Employee wellbeing | Don't let tax come between you and good mental health

Don't let tax come between you and good mental health

By Tracey Ward, Head of Busines Development and Marketing at Generali UK Employee Benefits

While employers, insurers and wellbeing providers alike welcomed recent government recognition of the ‘crucial’ role of employers in supporting their people to stay mentally well this winter1, it seems that HM Revenue & Customs (HMRC) might not have got the memo!

Because while Employee Assistance Programmes (EAPs) are widely available to employees in the UK - and can generally be extended by providers at no extra cost to the household families of employees - seemingly strict rules regarding the tax implications of family usage might be deterring many employers from even considering this option. It needn’t be so.

Considering there simply are no boundaries now between home and work life thanks to this year’s mass shift to homeworking, not to mention the added pressure on families where furloughing is a factor, perhaps now is the time to take a fresh look at this issue.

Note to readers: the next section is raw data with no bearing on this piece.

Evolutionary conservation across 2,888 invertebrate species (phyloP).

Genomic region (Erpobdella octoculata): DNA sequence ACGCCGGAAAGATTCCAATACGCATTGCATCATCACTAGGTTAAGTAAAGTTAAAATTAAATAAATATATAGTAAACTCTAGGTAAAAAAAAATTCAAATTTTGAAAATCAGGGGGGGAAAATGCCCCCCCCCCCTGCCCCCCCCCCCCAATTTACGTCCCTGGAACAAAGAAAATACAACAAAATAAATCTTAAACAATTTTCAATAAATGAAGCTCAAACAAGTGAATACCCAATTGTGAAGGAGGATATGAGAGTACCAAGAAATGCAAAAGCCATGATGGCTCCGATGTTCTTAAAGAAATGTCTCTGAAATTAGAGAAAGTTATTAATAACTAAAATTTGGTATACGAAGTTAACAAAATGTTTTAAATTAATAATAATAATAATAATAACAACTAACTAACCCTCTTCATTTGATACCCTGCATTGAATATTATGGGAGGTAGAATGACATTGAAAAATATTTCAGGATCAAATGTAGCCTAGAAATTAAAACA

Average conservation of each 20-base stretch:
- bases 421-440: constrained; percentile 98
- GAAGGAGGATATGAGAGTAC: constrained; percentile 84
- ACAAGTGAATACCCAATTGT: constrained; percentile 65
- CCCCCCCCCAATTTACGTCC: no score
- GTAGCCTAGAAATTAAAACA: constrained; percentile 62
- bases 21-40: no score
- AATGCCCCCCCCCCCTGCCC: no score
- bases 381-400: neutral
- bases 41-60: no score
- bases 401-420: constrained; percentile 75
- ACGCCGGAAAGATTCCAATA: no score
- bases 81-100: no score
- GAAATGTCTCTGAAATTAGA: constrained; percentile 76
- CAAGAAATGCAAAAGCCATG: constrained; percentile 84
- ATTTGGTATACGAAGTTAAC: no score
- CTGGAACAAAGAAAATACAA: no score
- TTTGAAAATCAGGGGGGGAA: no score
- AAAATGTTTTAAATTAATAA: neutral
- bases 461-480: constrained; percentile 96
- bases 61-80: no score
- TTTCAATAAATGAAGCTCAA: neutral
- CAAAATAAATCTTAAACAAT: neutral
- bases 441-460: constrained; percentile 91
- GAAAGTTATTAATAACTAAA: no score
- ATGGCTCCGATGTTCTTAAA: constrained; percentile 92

After all, when it comes to employee mental health, EAPs have a vital role in supporting the mental health of the UK, says Eugene Farrell, Chair of the Employee Assistance Programme Association (EAPA).

“Problems and issues exist within families and supporting the family member can be beneficial to help support the employee. Excluding family members because of a tax liability just doesn't seem sensible,” he adds.

“We know that usage by family members is very low and does not adversely affect the price, hence the tax gained for HMRC is small, but this acts as a barrier to supporting mental health at work. That cannot be in the best interest of the UK's mental health. EAPA UK would support the inclusion of families into the tax exemption granted to EAPs.”

What can you do today?

The key message to employers right now? Don’t immediately disregard family access. After all, in some markets - Canada for example - EAP usage is promoted heavily, to the point where the service is referred to as an Employee and Family Assistance Program (EFAP).

There might well be ways to do this in the UK too, without flouting current HMRC rules of course. In this article, we investigate where and when tax implications apply, plus outline the options for employers.

First, it’s worthy of note that HMRC has listened to employers during the pandemic, as evidenced by recent changes to some tax rules.